Many countries have announced various stimulus packages. While such steps are welcome, most of them are indirect monetary and financial measures rather than fiscal stimulus which can enhance the purchasing power of people more directly. For example, while lowering interest rates to encourage investors to take credit on easier terms and lowering the reserve ratios to inject liquidity into the banking system may potentially boost investment to some extent,  aggregate investment would depend on the expected rate of net profit, which is primarily demand determined. If business sentiments are low and the market is down, aggregate credit offtake would remain low and it would not have any stimulating effect on the economy as a whole. Some compensations have been given to the poor through direct benefit transfers, and  free food and medical facilities, but that is very small as compared to the income loss of people in the entire economy. Therefore, there would be a net loss of purchasing power at the aggregate level.

Some are of the opinion that the recovery will be automatic – the government does not have to play any proactive role in boosting the economy. There would definitely be some recovery as compared to the lockdown period, but the level of activity cannot become higher than the same period last year, following the lockdown and huge loss of purchasing power of people, automatically, without any fiscal stimulus. Also, fiscal stimulus in the form of tax-cuts would be far less effective than expenditure expansion that can enhance the purchasing power of the common people and the poor. The multiplier impact of the same amount of fiscal stimulus on the aggregate demand would be much higher for pro-poor government expenditure because of the higher consumption propensity of the poor as compared to the rich. Governments need to take some bold measures such as last resort employment programs at minimum wages, quality universal healthcare facilities at affordable rates, universal food security programs and free education for all in the current situation. Larger public spending on social sectors would reduce peoples’ out of pocket expenditure and enhance their purchasing power which, in turn, would help solve the aggregate demand problem. If aggregate private investment is insufficient for absorbing the existing labor-force in the country, public sector investment has to fill the gap to ensure a near full-employment situation in the near future.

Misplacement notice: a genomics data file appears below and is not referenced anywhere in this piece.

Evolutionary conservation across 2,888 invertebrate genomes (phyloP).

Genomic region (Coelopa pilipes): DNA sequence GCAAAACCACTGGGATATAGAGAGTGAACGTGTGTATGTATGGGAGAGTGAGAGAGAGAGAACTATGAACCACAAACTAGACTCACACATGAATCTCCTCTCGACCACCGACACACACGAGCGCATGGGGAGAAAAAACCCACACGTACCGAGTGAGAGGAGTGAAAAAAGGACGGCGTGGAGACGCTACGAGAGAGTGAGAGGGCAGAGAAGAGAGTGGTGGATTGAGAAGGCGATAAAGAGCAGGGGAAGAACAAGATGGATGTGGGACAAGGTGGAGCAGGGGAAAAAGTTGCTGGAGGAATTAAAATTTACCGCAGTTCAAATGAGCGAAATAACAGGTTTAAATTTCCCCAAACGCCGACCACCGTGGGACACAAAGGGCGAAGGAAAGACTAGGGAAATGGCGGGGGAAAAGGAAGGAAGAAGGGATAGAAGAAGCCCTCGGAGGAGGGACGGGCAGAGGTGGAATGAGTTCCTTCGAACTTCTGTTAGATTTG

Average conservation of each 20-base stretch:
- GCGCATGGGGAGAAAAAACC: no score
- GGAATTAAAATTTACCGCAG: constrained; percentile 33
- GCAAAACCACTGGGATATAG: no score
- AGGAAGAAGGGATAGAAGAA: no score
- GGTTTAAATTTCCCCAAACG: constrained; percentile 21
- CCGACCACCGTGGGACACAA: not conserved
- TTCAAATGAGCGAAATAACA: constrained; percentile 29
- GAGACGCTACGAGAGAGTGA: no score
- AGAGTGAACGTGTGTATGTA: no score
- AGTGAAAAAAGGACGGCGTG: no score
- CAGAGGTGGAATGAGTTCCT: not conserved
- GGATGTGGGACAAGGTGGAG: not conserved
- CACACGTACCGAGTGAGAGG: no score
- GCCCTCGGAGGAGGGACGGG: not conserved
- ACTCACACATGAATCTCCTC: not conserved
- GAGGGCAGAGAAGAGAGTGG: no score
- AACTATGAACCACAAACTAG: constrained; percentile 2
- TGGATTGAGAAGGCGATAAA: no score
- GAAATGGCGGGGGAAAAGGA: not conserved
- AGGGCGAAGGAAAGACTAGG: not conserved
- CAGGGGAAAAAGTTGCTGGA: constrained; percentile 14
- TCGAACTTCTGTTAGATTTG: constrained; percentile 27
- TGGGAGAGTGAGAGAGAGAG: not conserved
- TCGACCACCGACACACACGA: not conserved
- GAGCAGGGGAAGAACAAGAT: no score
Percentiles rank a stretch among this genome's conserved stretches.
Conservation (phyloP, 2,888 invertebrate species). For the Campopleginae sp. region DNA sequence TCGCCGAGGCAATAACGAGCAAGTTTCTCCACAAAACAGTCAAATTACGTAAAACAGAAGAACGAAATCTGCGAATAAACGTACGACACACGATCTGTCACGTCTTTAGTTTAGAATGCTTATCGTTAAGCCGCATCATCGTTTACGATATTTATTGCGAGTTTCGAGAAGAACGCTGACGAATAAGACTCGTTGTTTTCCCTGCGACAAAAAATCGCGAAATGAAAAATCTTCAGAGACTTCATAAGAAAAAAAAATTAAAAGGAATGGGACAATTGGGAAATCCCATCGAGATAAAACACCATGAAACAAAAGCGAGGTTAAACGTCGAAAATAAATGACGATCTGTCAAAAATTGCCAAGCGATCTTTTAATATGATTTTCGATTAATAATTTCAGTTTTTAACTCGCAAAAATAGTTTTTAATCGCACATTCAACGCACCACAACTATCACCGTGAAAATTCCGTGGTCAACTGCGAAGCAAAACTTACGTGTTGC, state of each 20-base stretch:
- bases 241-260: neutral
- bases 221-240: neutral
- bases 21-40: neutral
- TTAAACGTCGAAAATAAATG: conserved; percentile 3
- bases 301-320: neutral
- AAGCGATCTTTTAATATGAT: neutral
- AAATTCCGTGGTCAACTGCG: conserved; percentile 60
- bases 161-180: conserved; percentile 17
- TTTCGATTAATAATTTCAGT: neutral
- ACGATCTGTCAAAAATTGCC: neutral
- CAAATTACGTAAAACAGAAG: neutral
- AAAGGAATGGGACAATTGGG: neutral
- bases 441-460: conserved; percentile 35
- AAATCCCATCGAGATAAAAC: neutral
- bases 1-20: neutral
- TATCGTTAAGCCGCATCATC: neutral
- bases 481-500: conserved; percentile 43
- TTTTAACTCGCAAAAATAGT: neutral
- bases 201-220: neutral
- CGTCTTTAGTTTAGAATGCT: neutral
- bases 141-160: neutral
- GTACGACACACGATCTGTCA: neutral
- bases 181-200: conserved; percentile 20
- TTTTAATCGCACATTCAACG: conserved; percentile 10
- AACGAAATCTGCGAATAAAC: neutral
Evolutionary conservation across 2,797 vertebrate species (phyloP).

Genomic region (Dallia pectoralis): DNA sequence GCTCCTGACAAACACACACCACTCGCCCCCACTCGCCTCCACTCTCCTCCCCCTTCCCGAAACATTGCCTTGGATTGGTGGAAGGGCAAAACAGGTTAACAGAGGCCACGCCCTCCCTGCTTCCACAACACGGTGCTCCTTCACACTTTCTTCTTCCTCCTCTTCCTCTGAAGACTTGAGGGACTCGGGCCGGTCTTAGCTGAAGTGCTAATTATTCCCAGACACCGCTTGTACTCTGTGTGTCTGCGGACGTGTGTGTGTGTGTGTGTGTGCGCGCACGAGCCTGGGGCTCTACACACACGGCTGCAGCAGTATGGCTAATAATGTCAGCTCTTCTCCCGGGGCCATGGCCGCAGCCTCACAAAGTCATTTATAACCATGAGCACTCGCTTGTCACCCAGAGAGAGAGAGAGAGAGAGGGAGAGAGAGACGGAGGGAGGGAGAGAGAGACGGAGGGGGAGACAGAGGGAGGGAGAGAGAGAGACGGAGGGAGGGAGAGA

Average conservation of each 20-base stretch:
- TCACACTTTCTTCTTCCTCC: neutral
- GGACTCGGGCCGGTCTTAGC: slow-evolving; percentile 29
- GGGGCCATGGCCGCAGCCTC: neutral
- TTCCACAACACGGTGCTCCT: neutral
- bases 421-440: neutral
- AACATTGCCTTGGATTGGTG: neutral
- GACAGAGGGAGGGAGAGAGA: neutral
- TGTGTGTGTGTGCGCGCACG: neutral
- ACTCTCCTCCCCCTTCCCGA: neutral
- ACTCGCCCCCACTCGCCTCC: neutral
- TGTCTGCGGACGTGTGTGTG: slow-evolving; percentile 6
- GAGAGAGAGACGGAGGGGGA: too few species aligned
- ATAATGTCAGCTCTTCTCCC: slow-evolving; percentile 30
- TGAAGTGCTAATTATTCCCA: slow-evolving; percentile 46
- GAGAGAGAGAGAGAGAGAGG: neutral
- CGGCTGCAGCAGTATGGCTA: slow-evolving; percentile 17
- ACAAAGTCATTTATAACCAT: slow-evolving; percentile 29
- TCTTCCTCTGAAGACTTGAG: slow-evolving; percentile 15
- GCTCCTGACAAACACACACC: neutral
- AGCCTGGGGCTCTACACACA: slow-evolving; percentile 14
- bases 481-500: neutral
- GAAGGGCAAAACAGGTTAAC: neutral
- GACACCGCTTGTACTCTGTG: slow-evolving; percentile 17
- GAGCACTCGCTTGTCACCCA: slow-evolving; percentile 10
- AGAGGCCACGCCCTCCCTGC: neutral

As and when the fiscal deficit to GDP ratio reduces after revival, central banks could sell the government bonds to commercial banks, other financial institutions, and the public, provided there is demand for them, to reduce the monetized deficit as a proportion of GDP. As the GDP grows, fiscal deficit and public debt as a proportion of GDP would automatically come down. Interest payment  on the increased government borrowing would not put additional pressure on future generations because the future level of activity would be higher and the future unemployment rate lower. Short-run profit driven policy direction in the current juncture may cause great harm to humanity – in the absence of a big push, the world economy would take a long time to come back to the business as usual level of activity. Incumbent governments would lose popularity and billions of people would suffer across the globe. Pursuing fiscal conservatism in today’s situation would be a historic blunder. A big demand boost by frontloading the government spending is absolutely essential to ensure at least the ‘business as usual’ scenario. There must be proper planning of the revival policy –  demand-side economists must be given a patient hearing.